In the Soviet era, Russian evangelicals dwindled from 2 million to 500,000. At one point during the Soviet era, the government only recognized 360 out of the 3,600 evangelical churches as legal. The Soviets limited the rights and opportunities of evangelical Christians. Many were sent to the Gulag to endure physical torment. Others were sent to the torture chambers of the NKVD.
My great-grandfather was shot for his commitment to Christ. My grandfather was exiled to Siberia.
Throughout this persecution, church membership supported, strengthened, and defended local churches. It ensured Christian confession wasn’t merely nominal. Believers knew that joining a church meant counting the cost to be a disciple of Jesus—believers would follow him, to death if necessary.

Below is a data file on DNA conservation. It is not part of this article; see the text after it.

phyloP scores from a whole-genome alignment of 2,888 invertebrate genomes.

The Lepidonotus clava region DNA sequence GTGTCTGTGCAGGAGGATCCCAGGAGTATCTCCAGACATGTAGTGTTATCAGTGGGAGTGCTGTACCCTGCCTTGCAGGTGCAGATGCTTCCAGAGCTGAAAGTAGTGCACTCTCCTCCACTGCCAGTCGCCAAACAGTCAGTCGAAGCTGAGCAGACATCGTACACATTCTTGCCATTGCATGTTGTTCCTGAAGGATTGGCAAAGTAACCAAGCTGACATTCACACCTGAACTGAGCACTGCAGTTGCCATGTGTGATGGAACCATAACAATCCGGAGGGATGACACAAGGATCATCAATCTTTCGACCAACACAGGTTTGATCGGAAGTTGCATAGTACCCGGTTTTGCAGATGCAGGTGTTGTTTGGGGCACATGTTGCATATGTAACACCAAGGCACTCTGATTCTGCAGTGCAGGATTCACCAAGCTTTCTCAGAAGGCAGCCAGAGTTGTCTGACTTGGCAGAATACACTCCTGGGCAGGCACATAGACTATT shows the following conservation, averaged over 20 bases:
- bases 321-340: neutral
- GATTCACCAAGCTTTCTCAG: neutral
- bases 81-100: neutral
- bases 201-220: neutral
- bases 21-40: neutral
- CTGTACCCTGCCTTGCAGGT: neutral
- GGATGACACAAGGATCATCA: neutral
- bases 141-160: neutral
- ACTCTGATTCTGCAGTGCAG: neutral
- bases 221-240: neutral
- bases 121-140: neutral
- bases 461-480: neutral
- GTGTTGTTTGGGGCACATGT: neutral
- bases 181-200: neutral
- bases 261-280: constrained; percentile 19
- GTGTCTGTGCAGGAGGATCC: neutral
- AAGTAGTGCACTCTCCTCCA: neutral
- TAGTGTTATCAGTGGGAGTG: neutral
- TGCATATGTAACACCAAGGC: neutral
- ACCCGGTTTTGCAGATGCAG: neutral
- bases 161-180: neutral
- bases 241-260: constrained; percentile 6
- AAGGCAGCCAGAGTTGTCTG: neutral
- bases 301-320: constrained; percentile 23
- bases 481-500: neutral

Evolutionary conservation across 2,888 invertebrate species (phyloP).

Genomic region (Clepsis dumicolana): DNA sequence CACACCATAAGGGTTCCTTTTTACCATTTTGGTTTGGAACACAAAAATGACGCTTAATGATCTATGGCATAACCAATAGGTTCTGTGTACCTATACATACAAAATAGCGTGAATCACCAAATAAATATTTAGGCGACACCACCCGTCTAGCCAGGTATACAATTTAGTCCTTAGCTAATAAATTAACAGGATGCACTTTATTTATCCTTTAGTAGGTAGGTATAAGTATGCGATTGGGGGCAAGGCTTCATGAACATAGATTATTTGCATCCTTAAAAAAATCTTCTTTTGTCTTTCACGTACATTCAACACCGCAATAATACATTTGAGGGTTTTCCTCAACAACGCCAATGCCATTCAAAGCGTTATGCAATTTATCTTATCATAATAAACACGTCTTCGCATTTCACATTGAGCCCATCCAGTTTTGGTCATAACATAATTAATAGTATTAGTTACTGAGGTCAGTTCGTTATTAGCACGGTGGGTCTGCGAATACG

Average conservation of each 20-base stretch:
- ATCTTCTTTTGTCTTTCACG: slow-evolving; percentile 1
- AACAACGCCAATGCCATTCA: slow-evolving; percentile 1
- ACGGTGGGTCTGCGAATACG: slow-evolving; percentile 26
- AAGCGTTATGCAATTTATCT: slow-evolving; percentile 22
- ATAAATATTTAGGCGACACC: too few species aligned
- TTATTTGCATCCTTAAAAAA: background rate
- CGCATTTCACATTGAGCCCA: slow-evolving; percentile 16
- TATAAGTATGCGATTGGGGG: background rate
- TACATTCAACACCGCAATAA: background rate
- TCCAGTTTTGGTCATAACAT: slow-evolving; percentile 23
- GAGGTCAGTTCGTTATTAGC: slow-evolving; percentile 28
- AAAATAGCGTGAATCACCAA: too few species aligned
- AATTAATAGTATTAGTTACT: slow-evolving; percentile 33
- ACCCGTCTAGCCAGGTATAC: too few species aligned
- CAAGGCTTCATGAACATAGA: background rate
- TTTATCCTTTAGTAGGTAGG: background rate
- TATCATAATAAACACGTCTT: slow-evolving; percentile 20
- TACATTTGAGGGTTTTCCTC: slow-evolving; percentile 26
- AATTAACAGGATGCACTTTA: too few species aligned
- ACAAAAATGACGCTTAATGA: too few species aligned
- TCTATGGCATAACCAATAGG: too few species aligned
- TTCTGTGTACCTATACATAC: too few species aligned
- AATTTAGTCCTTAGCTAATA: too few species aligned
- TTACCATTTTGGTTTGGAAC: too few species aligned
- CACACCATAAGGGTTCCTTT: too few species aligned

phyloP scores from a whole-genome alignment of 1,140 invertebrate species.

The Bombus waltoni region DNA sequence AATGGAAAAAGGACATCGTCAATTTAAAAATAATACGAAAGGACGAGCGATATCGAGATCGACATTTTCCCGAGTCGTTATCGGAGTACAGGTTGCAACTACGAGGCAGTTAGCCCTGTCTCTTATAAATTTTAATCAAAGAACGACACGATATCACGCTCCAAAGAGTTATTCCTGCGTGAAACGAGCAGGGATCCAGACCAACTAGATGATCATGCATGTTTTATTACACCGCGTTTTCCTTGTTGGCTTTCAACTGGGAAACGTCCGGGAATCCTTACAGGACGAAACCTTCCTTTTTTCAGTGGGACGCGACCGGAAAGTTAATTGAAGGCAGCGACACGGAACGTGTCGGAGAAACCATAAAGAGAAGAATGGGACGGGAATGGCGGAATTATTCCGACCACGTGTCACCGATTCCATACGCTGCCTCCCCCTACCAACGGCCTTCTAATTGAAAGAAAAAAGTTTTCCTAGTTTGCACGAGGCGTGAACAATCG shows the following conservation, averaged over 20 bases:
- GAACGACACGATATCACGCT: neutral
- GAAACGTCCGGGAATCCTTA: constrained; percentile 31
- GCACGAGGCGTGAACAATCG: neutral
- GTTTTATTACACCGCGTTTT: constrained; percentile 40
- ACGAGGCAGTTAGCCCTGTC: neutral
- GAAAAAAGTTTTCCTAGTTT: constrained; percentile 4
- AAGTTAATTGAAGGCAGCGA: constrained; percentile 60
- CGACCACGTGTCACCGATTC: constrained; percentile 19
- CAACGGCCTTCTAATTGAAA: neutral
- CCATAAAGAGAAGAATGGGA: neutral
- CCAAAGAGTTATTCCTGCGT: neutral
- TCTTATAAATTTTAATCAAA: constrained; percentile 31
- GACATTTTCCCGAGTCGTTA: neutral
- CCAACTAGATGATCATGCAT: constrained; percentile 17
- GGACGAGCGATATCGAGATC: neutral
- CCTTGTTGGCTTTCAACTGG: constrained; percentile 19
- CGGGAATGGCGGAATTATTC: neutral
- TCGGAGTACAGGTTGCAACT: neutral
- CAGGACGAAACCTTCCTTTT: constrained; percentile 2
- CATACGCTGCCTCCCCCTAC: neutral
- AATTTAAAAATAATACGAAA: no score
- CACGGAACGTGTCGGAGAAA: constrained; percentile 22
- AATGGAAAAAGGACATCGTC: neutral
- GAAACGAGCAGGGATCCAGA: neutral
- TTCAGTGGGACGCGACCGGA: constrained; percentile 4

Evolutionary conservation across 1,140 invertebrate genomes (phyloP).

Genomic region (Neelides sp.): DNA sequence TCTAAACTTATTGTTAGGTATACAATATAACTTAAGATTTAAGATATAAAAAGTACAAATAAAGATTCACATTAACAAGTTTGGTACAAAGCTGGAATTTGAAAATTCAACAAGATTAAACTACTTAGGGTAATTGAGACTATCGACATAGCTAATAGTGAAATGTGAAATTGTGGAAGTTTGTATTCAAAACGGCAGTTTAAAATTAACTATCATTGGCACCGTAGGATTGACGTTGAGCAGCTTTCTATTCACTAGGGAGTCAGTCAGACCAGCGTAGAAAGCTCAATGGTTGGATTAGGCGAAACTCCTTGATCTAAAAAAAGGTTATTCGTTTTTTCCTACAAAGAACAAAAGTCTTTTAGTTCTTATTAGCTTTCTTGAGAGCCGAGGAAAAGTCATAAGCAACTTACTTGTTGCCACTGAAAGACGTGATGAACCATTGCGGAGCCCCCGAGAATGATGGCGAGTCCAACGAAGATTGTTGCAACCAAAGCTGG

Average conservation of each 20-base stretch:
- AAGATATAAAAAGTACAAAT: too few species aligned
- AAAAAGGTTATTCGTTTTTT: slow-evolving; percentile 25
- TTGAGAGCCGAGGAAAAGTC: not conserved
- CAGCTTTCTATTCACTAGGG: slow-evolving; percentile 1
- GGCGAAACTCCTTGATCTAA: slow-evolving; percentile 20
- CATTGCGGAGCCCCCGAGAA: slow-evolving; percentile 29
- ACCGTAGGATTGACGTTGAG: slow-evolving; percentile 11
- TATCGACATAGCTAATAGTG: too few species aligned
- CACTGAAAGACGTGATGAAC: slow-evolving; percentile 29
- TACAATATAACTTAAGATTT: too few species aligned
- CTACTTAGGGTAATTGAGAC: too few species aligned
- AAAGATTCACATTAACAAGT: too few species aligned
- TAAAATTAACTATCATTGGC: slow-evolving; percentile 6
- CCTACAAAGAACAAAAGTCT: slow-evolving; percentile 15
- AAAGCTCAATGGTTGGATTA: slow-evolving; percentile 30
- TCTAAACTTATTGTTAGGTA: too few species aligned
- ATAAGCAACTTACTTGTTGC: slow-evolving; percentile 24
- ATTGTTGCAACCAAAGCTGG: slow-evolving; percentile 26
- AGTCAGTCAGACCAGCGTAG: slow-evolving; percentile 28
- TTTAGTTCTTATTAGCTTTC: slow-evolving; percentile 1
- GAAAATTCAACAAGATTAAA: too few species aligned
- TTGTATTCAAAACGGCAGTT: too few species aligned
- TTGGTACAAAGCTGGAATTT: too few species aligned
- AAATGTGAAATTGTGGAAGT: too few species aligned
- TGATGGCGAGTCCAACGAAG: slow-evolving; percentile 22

Not surprisingly, evangelical churches were brimming with true and active believers as they maintained the purity of the church. Church membership was not just a matter of biblical fidelity, it was also a survival strategy. In the face of persecution and government sanctions, membership maintained the vibrancy of the church’s witness.
Granted, sometimes local churches made it too difficult to join a church. For instance, when I, as a young person, wanted to join the church, I was required to memorize the Sermon on the Mount in addition to making a credible profession of their faith. At the same time, these persecuted evangelical churches were characterized by hospitality, warmth, and gospel proclamation. These communities evidenced love and mutual commitment to each other for the glory of Christ. The local church was the center of the Christian’s life and ministry, and we esteemed membership as central to our personal faithfulness and corporate witness.
FREEDOM AND EMIGRATION (1990–2010)
In the late twentieth century, freedom arrived unexpectedly. Yet this freedom was both a blessing and a trial. At times, it seemed our newfound religious freedom proved more detrimental to the health of local churches than persecution.